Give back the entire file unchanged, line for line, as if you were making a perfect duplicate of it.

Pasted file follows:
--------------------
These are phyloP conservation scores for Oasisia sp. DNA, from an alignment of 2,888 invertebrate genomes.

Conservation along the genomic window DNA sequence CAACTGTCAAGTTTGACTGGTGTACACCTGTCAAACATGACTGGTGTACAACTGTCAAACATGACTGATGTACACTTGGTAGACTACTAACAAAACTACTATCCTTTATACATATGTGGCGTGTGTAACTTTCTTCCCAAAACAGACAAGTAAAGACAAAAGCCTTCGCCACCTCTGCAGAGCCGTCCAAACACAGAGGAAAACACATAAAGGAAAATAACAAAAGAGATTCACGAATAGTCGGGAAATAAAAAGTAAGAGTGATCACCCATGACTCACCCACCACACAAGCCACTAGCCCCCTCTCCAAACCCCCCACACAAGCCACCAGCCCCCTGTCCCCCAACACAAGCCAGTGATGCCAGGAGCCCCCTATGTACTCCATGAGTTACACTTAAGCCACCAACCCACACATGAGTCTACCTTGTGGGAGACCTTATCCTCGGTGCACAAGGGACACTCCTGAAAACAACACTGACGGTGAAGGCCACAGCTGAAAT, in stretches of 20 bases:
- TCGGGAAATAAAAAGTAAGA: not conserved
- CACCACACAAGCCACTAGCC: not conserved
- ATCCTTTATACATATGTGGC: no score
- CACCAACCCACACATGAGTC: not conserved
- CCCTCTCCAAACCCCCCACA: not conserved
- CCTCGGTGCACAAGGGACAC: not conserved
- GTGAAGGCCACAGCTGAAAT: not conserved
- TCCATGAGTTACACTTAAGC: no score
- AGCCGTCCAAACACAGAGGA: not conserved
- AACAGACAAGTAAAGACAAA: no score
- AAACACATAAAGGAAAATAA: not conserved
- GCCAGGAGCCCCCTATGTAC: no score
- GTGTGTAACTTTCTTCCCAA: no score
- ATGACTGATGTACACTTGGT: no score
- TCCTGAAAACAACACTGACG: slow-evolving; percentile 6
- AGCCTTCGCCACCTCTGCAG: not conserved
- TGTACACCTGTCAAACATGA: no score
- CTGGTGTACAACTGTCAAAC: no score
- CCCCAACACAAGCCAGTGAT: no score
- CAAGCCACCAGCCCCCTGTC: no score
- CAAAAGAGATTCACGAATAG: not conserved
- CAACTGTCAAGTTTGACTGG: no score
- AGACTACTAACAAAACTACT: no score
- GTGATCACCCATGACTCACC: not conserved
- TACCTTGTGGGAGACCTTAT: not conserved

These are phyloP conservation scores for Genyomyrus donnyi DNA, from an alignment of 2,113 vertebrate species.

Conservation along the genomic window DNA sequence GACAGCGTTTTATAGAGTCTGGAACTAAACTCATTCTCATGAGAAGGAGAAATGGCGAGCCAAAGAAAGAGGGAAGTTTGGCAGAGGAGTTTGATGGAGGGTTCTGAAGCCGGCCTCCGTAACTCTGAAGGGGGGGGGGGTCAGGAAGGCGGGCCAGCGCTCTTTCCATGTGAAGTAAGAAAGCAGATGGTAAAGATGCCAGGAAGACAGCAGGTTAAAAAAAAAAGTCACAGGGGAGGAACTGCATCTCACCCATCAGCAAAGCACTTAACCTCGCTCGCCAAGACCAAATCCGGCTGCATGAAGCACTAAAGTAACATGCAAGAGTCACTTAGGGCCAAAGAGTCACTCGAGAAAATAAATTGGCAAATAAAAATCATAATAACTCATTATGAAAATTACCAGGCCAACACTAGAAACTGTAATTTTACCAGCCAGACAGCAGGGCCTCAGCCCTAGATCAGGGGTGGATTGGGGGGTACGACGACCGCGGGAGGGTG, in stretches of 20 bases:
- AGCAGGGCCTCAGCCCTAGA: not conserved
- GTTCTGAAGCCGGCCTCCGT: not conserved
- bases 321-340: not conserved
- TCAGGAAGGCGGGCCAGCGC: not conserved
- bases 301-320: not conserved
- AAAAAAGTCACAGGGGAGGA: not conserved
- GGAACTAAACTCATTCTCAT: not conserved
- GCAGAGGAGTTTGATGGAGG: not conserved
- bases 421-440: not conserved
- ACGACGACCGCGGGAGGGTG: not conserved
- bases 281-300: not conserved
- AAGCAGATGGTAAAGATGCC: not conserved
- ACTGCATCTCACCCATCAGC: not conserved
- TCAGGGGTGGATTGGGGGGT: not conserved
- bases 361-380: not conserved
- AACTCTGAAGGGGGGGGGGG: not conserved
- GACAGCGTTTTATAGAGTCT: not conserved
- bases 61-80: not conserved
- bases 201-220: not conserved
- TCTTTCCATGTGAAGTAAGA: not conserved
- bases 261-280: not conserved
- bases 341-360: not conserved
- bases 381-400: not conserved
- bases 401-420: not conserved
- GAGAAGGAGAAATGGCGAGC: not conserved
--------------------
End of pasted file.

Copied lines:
These are phyloP conservation scores for Oasisia sp. DNA, from an alignment of 2,888 invertebrate genomes.

Conservation along the genomic window DNA sequence CAACTGTCAAGTTTGACTGGTGTACACCTGTCAAACATGACTGGTGTACAACTGTCAAACATGACTGATGTACACTTGGTAGACTACTAACAAAACTACTATCCTTTATACATATGTGGCGTGTGTAACTTTCTTCCCAAAACAGACAAGTAAAGACAAAAGCCTTCGCCACCTCTGCAGAGCCGTCCAAACACAGAGGAAAACACATAAAGGAAAATAACAAAAGAGATTCACGAATAGTCGGGAAATAAAAAGTAAGAGTGATCACCCATGACTCACCCACCACACAAGCCACTAGCCCCCTCTCCAAACCCCCCACACAAGCCACCAGCCCCCTGTCCCCCAACACAAGCCAGTGATGCCAGGAGCCCCCTATGTACTCCATGAGTTACACTTAAGCCACCAACCCACACATGAGTCTACCTTGTGGGAGACCTTATCCTCGGTGCACAAGGGACACTCCTGAAAACAACACTGACGGTGAAGGCCACAGCTGAAAT, in stretches of 20 bases:
- TCGGGAAATAAAAAGTAAGA: not conserved
- CACCACACAAGCCACTAGCC: not conserved
- ATCCTTTATACATATGTGGC: no score
- CACCAACCCACACATGAGTC: not conserved
- CCCTCTCCAAACCCCCCACA: not conserved
- CCTCGGTGCACAAGGGACAC: not conserved
- GTGAAGGCCACAGCTGAAAT: not conserved
- TCCATGAGTTACACTTAAGC: no score
- AGCCGTCCAAACACAGAGGA: not conserved
- AACAGACAAGTAAAGACAAA: no score
- AAACACATAAAGGAAAATAA: not conserved
- GCCAGGAGCCCCCTATGTAC: no score
- GTGTGTAACTTTCTTCCCAA: no score
- ATGACTGATGTACACTTGGT: no score
- TCCTGAAAACAACACTGACG: slow-evolving; percentile 6
- AGCCTTCGCCACCTCTGCAG: not conserved
- TGTACACCTGTCAAACATGA: no score
- CTGGTGTACAACTGTCAAAC: no score
- CCCCAACACAAGCCAGTGAT: no score
- CAAGCCACCAGCCCCCTGTC: no score
- CAAAAGAGATTCACGAATAG: not conserved
- CAACTGTCAAGTTTGACTGG: no score
- AGACTACTAACAAAACTACT: no score
- GTGATCACCCATGACTCACC: not conserved
- TACCTTGTGGGAGACCTTAT: not conserved

These are phyloP conservation scores for Genyomyrus donnyi DNA, from an alignment of 2,113 vertebrate species.

Conservation along the genomic window DNA sequence GACAGCGTTTTATAGAGTCTGGAACTAAACTCATTCTCATGAGAAGGAGAAATGGCGAGCCAAAGAAAGAGGGAAGTTTGGCAGAGGAGTTTGATGGAGGGTTCTGAAGCCGGCCTCCGTAACTCTGAAGGGGGGGGGGGTCAGGAAGGCGGGCCAGCGCTCTTTCCATGTGAAGTAAGAAAGCAGATGGTAAAGATGCCAGGAAGACAGCAGGTTAAAAAAAAAAGTCACAGGGGAGGAACTGCATCTCACCCATCAGCAAAGCACTTAACCTCGCTCGCCAAGACCAAATCCGGCTGCATGAAGCACTAAAGTAACATGCAAGAGTCACTTAGGGCCAAAGAGTCACTCGAGAAAATAAATTGGCAAATAAAAATCATAATAACTCATTATGAAAATTACCAGGCCAACACTAGAAACTGTAATTTTACCAGCCAGACAGCAGGGCCTCAGCCCTAGATCAGGGGTGGATTGGGGGGTACGACGACCGCGGGAGGGTG, in stretches of 20 bases:
- AGCAGGGCCTCAGCCCTAGA: not conserved
- GTTCTGAAGCCGGCCTCCGT: not conserved
- bases 321-340: not conserved
- TCAGGAAGGCGGGCCAGCGC: not conserved
- bases 301-320: not conserved
- AAAAAAGTCACAGGGGAGGA: not conserved
- GGAACTAAACTCATTCTCAT: not conserved
- GCAGAGGAGTTTGATGGAGG: not conserved
- bases 421-440: not conserved
- ACGACGACCGCGGGAGGGTG: not conserved
- bases 281-300: not conserved
- AAGCAGATGGTAAAGATGCC: not conserved
- ACTGCATCTCACCCATCAGC: not conserved
- TCAGGGGTGGATTGGGGGGT: not conserved
- bases 361-380: not conserved
- AACTCTGAAGGGGGGGGGGG: not conserved
- GACAGCGTTTTATAGAGTCT: not conserved
- bases 61-80: not conserved
- bases 201-220: not conserved
- TCTTTCCATGTGAAGTAAGA: not conserved
- bases 261-280: not conserved
- bases 341-360: not conserved
- bases 381-400: not conserved
- bases 401-420: not conserved
- GAGAAGGAGAAATGGCGAGC: not conserved